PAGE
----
Mission: Impossible - Rogue Nation
Tom Cruise is the best.
Canadian horror filmmaker Vincenzo Natali ("Cube," "Splice") is at his best when he's turning his stories into mazes. He is, in that sense, a descendant of another Canuck scare-meister: David Cronenberg. Like Cronenberg, Natali treats his characters like test subjects with unique maladies/characteristics. In fact, Natali likes the symptomatic circumstances that define his characters so much that they're often under-developed—defined by whatever "Twilight Zone"-esque dilemma they're facing.
This is true of "Haunter," a haunted house movie adapted by Matthew Brian King from his novel. In "Haunter," Lisa ("Little Miss Sunshine" star Abigail Breslin), an angsty teen, relives the same day over and over again. "Haunter" is like "Groundhog Day" meets "The Lovely Bones:" while Bill Murray's Phil Connors repeated a single day so he could better appreciate his life, Lisa does the same thing because she's a ghost. "Haunter" has a solid setup, but the further Natali and King coax you into their labyrinth, the harder it becomes to appreciate what initially made their film so promising.
Because it is a movie-shaped maze—King acknowledges this in a leaden line of dialogue that compares Lisa's house to Pac-Man's maze—the best part of "Haunter" is the beginning. Eight minutes into the film, Lisa tells her parents what she thinks is happening to her: she's reliving the day before her 16th birthday on a loop. Lisa's parents understandably think she's joking, and ignore her. But soon, little details of Lisa's day start to change, like when her father Bruce (Peter Outerbridge) suddenly takes up smoking after dinner. So Lisa tries to break her routine up in order to understand what's happening to her. But she soon learns that she's reliving the day before she was murdered, and her killer ("Pontypool"'s Stephen McHattie) is about to strike again.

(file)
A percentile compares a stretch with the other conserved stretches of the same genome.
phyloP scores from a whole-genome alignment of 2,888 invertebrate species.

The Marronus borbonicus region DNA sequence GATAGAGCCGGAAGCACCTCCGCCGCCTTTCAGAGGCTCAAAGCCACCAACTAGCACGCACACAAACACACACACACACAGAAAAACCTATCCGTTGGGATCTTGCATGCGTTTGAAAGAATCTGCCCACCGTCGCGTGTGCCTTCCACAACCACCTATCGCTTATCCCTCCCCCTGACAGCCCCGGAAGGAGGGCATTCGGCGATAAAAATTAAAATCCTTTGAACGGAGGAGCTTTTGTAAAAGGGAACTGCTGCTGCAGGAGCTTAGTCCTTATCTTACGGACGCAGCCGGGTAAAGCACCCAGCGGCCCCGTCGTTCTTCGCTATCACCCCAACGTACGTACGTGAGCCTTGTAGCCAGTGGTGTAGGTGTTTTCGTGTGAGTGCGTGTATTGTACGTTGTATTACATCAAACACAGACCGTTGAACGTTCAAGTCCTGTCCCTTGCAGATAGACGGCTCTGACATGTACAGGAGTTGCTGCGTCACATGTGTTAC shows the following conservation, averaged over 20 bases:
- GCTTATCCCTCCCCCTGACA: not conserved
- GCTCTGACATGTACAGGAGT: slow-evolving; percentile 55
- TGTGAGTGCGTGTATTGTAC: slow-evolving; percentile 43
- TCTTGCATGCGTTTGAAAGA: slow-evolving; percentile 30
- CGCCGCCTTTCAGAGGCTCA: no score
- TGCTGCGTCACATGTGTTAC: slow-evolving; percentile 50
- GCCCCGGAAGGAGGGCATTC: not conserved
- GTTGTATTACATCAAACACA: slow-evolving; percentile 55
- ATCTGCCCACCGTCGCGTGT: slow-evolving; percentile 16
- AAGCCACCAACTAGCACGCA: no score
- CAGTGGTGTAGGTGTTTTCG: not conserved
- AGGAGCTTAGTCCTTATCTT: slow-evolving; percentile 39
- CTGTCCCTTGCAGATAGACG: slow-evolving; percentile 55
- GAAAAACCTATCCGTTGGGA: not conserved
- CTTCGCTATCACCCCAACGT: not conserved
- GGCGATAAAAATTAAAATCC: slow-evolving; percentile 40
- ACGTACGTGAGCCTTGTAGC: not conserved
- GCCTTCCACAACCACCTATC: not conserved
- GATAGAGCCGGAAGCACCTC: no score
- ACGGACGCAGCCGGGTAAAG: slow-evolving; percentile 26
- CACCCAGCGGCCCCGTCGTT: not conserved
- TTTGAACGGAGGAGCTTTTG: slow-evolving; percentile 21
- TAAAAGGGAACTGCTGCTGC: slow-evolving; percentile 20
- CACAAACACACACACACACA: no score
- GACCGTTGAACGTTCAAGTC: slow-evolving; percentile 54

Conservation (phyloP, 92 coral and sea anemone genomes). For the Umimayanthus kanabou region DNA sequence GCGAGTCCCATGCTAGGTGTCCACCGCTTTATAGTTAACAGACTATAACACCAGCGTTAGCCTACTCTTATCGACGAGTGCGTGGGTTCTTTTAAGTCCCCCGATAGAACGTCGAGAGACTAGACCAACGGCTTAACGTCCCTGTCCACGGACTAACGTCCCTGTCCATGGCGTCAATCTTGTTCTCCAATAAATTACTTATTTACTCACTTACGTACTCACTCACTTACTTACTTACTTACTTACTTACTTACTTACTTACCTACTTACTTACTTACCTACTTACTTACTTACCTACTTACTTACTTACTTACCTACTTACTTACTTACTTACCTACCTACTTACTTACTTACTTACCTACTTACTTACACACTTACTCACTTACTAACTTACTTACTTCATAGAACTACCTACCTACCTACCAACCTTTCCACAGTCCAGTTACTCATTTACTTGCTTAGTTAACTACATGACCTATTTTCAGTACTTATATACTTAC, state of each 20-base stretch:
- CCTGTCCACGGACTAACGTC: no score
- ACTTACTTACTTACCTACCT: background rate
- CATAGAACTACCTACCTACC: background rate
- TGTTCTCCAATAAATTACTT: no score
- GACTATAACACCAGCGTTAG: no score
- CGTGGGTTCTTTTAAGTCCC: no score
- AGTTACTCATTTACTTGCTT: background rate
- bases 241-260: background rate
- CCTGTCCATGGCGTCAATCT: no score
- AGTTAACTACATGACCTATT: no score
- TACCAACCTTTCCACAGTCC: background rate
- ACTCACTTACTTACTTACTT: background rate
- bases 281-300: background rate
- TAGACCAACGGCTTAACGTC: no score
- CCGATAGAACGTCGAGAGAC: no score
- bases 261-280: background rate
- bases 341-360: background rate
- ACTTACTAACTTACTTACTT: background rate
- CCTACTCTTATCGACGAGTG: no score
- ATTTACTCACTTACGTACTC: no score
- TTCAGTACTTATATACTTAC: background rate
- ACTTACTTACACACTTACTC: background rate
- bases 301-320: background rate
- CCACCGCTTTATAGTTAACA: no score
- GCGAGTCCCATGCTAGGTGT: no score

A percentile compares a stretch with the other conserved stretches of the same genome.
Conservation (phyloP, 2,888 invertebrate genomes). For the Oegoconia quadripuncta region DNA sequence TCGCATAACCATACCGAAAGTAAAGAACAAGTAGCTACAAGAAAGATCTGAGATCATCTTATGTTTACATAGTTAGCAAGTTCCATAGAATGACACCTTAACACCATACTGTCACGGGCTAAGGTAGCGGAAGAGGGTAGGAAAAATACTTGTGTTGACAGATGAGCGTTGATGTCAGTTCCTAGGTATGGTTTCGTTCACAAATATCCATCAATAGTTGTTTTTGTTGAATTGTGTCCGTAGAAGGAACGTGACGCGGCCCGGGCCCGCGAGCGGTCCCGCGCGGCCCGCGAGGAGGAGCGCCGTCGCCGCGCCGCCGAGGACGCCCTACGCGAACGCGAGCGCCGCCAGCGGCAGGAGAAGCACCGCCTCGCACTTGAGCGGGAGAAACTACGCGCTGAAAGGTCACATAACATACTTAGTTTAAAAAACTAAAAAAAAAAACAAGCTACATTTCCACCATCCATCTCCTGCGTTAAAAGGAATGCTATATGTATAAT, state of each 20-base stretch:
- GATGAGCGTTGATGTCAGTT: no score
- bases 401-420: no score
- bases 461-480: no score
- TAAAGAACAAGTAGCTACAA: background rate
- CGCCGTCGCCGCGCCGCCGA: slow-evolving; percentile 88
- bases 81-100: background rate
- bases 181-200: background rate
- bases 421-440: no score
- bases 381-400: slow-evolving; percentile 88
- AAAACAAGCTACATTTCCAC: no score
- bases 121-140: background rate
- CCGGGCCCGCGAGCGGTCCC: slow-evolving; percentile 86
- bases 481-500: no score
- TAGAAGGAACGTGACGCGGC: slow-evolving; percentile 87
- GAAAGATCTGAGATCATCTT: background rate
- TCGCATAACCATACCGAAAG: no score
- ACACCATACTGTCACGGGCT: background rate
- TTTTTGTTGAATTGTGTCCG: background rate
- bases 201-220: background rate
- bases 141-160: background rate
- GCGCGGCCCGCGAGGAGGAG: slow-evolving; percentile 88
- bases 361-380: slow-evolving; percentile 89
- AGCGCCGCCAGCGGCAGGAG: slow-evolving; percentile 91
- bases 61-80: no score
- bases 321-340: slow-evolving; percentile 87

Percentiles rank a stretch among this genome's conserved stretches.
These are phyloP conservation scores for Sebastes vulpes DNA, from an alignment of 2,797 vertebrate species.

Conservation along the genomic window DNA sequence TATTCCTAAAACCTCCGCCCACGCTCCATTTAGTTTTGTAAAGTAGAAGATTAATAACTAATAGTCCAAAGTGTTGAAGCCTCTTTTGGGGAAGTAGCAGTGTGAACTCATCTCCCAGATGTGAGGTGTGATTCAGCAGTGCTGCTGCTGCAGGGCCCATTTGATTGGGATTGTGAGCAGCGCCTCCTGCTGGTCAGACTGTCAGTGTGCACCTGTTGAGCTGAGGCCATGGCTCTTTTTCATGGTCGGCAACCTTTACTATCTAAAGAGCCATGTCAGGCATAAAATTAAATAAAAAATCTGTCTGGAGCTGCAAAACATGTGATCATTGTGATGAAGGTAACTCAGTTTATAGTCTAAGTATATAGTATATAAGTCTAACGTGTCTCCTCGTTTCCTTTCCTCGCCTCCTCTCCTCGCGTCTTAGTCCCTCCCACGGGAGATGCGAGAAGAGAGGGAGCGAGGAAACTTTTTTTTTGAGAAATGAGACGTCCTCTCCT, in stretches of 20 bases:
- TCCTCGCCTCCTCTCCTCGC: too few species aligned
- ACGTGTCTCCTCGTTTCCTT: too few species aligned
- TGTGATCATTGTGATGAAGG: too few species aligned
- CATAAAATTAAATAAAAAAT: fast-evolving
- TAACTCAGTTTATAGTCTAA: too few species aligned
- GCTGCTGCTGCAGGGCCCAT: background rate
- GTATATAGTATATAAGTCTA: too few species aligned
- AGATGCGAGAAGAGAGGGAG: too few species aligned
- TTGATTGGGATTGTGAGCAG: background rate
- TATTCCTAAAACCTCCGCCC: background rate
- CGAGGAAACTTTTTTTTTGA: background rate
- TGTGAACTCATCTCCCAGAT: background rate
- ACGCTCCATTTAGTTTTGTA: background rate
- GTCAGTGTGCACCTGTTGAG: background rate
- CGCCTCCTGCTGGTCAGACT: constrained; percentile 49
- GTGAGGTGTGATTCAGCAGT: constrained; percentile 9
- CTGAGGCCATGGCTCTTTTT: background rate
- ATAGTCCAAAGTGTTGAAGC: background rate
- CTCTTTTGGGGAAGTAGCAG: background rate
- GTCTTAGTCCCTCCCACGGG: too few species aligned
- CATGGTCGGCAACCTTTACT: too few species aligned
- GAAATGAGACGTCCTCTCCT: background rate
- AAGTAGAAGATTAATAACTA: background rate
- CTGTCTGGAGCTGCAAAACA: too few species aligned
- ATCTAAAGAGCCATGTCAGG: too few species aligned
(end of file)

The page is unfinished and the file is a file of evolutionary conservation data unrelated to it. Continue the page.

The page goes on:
Before King explains why what's happening is happening, "Haunter" is exceptionally atmospheric. Its scenario plays to Natali's strengths in that its first two-thirds keep you guessing what will happen next. You want to know what's behind that little door, what's under the floorboards, and where those missing clothes got to. Both "Cube" and "Elevated," the latter of which is a short film set almost entirely in an elevator, proved that Natali knew how to make tense B-movies. "Haunter" mostly follows in that tradition. And for a while, Natali and King do a good job of distributing breadcrumbs to viewers whenever they need to. It's a sign of how good "Haunter" initially is that you always want to skip ahead, and know more than they're telling you.
But once "Haunter"'s story snaps into focus, and its creators pull you towards its inevitable conclusion, the film's flaws become that much more apparent. For example, "Haunter" is eventually about Lisa's struggle to understand and get free of her past. But since so much of the film's plot is about Lisa's varied attempts at breaking her routine, neither she nor her family members are developed beyond a point. Natali and King don't take enough time to show us who Lisa is. All we know is she wants to find out what's going on as much as we do.
The problem with that is "Haunter," like many horror films, is essentially a moral tale. Lisa learns more about her predicament by paying more attention to her family, and their respective routines. But beyond some clipped discussions with her kid brother Robbie (Peter DaCunha), and her mom Carol (Michelle Nolden), there's not much meat on "Haunter"'s bones.
It's accordingly kind of sad to see a young performer as talented as Breslin wandering around without much to do. Breslin is probably not strong enough to carry an entire film, but the material she's given to work with just doesn't hold together in the end. Lisa eventually has to stop being a cypher, and unfortunately, she never does.
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A reprint of an article by Greg Carpenter about the Confederate Flag.
Scott Jordan Harris argues that disabled characters should not be played by able-bodied actors.